A much-anticipated state study on the number of nurses required to provide safe, effective patient care in Minnesota hospitals fell short of its goals after hospitals failed to provide the data to answer key staffing questions.
The lack of hospital participation drew fire Monday from the state’s nurses union, which hoped the study would fortify its negotiating position on the need for lower patient-to-nurse staffing ratios. “Are they just unwilling to cooperate with a study they themselves agreed to with our lawmakers?” said Linda Hamilton, president of the Minnesota Nurses Association.
A spokeswoman for the Minnesota Hospital Association said its members cooperated with the study, but simply lacked the detailed data that researchers sought.
In lieu of a fresh analysis of nurse staffing in hospitals, state health economics researchers summarized existing research, and found that higher nurse staffing has been associated with lower rates of falls, deaths and surgical complications.
However, existing research doesn’t prove cause and effect, nor does it suggest that an immediate infusion of nurses in Minnesota’s hospitals would improve patient safety, Dr. Edward Ehlinger, state health commissioner, said in a Jan. 16 letter to lawmakers.
The results “do not identify points at which staffing levels become unsafe or begin to have negative effects on outcomes,” Ehlinger wrote.
Nurse staffing was a central issue in contentious negotiations between nurses and 14 metro-area hospitals that led to a one-day strike in 2010. Nurses conducted walkouts and pickets on June 10 that year, demanding that hospitals stick to predetermined nurse ratios to ensure patient safety, forcing the hospitals to hire temporary replacements to get through the day.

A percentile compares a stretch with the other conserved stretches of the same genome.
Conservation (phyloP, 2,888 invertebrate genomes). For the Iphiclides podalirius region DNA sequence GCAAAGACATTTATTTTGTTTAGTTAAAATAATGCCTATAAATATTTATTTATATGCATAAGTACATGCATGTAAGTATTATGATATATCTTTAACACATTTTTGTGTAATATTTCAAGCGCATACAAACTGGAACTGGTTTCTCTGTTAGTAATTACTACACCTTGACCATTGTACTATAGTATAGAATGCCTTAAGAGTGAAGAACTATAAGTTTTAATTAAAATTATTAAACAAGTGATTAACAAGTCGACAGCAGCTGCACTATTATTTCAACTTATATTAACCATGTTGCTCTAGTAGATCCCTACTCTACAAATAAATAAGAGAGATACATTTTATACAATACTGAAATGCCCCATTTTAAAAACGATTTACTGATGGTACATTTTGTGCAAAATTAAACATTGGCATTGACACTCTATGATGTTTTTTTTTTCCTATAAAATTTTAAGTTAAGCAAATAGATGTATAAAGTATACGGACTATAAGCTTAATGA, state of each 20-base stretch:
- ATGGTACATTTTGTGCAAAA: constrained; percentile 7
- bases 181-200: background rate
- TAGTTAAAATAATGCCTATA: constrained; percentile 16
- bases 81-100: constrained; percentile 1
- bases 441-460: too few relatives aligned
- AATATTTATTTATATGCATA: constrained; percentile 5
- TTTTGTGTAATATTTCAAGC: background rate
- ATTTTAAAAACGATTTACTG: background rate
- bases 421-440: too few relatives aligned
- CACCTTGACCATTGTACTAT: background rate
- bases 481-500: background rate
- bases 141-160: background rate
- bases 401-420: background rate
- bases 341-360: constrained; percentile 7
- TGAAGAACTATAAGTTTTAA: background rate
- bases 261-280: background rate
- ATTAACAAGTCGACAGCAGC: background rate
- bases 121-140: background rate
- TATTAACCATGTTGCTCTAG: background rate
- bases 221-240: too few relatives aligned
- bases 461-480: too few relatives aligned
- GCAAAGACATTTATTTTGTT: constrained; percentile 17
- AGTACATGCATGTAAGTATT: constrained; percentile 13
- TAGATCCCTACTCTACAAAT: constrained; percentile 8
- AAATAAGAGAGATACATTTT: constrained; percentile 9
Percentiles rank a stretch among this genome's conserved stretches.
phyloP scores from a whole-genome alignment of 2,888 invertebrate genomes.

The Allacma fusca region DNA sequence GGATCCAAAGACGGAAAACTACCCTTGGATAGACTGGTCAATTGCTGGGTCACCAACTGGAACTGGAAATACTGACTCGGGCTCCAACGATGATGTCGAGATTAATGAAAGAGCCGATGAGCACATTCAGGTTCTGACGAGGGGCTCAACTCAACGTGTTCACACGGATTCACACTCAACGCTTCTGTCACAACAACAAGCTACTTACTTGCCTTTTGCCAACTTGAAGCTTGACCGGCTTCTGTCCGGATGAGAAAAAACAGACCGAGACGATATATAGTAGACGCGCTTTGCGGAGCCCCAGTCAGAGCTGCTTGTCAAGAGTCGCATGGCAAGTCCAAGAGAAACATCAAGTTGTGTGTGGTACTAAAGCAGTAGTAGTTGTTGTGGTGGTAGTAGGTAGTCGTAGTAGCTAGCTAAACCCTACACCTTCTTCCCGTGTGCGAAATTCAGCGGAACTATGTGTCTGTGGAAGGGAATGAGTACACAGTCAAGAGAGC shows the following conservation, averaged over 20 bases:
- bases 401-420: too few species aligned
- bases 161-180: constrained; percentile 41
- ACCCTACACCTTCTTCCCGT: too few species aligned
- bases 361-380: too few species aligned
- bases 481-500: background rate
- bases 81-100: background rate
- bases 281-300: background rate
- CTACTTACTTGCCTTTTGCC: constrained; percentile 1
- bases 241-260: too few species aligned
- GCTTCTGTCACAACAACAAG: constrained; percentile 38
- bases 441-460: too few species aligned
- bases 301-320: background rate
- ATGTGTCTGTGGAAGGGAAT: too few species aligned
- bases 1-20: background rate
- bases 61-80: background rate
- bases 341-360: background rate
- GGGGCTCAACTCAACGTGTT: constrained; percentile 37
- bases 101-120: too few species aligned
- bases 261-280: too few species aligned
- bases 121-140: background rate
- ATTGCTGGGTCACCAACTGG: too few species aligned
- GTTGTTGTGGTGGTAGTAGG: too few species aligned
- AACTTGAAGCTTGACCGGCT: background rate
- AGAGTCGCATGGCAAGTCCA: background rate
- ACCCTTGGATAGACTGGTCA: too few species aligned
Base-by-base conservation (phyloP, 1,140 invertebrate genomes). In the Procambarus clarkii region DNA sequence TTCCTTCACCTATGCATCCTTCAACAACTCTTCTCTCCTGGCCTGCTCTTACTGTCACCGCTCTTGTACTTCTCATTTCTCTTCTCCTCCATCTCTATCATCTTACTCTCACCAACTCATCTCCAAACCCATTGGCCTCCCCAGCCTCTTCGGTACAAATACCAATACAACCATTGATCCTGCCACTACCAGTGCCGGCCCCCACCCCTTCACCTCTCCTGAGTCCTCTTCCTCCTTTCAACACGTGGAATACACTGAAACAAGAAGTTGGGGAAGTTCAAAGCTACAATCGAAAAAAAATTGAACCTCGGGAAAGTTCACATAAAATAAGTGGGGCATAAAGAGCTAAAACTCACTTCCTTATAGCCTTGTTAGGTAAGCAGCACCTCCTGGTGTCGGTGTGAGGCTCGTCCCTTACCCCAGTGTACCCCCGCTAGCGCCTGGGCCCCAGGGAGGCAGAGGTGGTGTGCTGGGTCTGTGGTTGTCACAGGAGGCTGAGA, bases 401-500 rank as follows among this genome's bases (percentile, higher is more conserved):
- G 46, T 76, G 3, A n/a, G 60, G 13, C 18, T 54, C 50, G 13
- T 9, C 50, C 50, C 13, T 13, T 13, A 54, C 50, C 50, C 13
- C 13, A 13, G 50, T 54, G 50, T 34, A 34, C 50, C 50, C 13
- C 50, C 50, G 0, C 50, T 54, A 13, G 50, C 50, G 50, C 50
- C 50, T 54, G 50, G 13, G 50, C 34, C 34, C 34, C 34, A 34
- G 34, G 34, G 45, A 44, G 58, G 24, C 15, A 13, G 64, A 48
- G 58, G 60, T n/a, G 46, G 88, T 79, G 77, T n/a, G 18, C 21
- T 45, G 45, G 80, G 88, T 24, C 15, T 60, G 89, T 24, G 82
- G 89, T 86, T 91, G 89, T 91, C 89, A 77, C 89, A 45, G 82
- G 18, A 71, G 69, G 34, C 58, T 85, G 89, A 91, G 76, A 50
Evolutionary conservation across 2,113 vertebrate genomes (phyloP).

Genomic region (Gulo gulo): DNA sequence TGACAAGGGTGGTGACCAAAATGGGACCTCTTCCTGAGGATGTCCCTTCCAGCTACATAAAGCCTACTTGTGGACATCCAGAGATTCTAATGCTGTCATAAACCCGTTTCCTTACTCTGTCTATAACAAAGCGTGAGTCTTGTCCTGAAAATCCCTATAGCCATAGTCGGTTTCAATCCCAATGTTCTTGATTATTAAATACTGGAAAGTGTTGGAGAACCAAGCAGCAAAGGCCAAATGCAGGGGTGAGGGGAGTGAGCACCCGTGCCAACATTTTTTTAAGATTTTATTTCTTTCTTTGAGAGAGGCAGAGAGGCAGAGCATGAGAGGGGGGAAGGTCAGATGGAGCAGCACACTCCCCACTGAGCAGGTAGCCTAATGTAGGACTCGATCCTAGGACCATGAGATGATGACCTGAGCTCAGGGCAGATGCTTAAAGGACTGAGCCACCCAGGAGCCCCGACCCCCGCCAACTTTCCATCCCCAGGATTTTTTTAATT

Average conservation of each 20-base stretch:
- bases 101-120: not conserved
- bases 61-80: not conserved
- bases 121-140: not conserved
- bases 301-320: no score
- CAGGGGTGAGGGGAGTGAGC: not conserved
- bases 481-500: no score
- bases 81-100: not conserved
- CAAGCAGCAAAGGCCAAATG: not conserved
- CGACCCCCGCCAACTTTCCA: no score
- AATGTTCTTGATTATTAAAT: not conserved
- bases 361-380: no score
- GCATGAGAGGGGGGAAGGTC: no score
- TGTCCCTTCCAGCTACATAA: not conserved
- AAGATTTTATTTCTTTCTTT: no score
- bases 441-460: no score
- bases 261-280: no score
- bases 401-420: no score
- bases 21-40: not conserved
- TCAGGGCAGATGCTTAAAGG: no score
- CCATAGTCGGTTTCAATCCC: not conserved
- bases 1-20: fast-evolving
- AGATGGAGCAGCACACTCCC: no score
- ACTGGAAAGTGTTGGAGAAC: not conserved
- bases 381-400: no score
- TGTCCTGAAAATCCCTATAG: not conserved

However, nurses relinquished the demand for mandatory ratios a month later, after the hospitals sweetened their three-year contract offers with better pay and pension and health benefits.
In 2013, the union switched from the sidewalks to the Legislature, seeking a state law that would mandate hospital nurse-to-patient ratios. Instead, lawmakers approved the staffing study and required hospitals to publicly report their nurse staffing levels online.
“Nurses fought for this study at the Capitol in 2013 because they knew that a rigorous, objective study of nurse staffing would show patients do better when enough nurses are on duty,” Hamilton said.
A work group that included hospital and nursing leaders decided that the study would need more data than was publicly available to determine whether nurse-to-patient ratios improve care. So they asked 39 participating hospitals to provide daily, unit-specific counts of patients and nurses in 2013.
Only one was able to respond with data — Hennepin County Medical Center — because the rest didn’t have the capability to go back and collect staffing and patient counts at such a detailed level, said Wendy Burt, a spokeswoman for the state hospital association. Burt stressed it was a logistical issue rather than an unwillingness by hospitals to support the study, which reaffirmed that nurse staffing is important but that ratios are unproven and difficult to calculate.
“Caring for a patient is done by a whole care team, including physicians, including nurses,” Burt said, “but also including other members as needed by the patients’ illnesses or conditions — from nursing assistants to respiratory therapists to dietitians.”
The next round of contract talks between Twin Cities nurses and hospitals is slated to begin next year, but how the report will shape negotiations is unclear.
While the 2013 nurse staffing legislation didn’t require ratios, it did require public reporting on the Minnesota Hospital Quality website of staffing levels in individual hospital units such as maternity and intensive care.
Burt said hospitals leaders are no doubt using this as a benchmark to make sure their nurse staffing levels, measured in nurse hours worked per day, are in line with competitors.